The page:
I recently posted an article about “karma” that I found on the Examiner that I thought was very well written. As with any concept in Buddhism, describing what “karma” is the length of an article can be very tricky and difficult to do in a comprehensive yet easy-to-understand manner. I thought the author of this article, Emily, achieved both and therefore posted it on my Facebook account.
My friend pointed out that the way Emily described karma diverged from the way another author, Ven. Mahasi Sayadaw, described karma from another article I had posted on Facebook a while back. I reread both articles and she was right, they did conflict in the way they described “karma”. But both descriptions seemed valid. Both authors seemd to know what they were talking about and I never thought twice to think they conflicted until my friend brought it up. So who’s right and who’s wrong? Who has the more accurate description of karma?
Or an analysis of Lay Responsibility
Earlier today I picked up my copy of Bhikkhu Bodhi’s Majjhima Nikaya and saw an index card jutting out from within the pages. I flipped to the proper place and found MN 67, the Catuma Sutta, and remembered I had set it aside because I wanted to talk about it here.
There isn’t a satisfactory translation available online, so let me summarize: The Buddha is residing near the city of Catuma when he overhears a group of monks being particularly noisy. He calls the monks before him and dismisses them, telling them to leave because they are too loud.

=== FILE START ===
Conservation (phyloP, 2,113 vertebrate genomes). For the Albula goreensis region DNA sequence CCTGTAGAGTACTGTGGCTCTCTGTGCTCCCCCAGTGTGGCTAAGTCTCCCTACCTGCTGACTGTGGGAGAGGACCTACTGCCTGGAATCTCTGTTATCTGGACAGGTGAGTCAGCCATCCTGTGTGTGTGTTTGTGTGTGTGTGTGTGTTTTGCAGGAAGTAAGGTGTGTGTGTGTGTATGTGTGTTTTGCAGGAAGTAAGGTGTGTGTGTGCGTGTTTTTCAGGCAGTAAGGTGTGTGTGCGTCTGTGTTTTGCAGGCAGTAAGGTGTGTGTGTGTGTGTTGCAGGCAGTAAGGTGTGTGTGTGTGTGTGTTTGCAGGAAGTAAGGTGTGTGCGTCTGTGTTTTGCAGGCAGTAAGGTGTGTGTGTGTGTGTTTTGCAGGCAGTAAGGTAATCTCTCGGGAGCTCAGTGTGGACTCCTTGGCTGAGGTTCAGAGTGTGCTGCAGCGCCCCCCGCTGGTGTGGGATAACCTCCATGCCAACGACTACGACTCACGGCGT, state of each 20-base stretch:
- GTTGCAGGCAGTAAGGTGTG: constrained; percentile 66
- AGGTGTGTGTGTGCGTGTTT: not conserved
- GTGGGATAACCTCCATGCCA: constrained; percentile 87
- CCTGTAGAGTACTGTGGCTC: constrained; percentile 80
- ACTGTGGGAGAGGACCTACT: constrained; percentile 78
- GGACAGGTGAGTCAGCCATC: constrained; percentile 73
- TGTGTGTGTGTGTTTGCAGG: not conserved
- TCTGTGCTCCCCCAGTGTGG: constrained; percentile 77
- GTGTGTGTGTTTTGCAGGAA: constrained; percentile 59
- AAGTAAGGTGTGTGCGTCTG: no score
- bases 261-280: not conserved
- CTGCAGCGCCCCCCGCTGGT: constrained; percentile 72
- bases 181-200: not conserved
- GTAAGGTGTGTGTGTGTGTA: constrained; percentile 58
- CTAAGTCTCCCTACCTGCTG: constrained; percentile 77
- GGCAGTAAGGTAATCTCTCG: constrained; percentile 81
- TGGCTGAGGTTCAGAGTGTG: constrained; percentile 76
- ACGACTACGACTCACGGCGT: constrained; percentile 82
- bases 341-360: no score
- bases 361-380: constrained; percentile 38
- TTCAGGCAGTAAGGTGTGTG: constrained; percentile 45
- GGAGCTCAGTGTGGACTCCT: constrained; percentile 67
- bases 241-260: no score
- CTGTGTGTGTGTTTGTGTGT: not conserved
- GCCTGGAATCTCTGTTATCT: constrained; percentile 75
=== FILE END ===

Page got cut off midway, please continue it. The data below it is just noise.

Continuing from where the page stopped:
As the group of monks is leaving, the local villagers see them walking away with their heads hung low. Some of these villagers then go before the Buddha and implore him to allow the monks to return, so that they can live near the Buddha and be trained properly. The Brahma Sahampati shows up and makes a similar plea to add a divine component – the Buddha relents, lets the monks return, and then gives a more formal teaching on some of the dangers of the monastic life.
What I love about this sutta is the way it depicts the relationship between the lay and monastic communities, and how it speaks to certain responsibilities that modern communities somewhat neglect.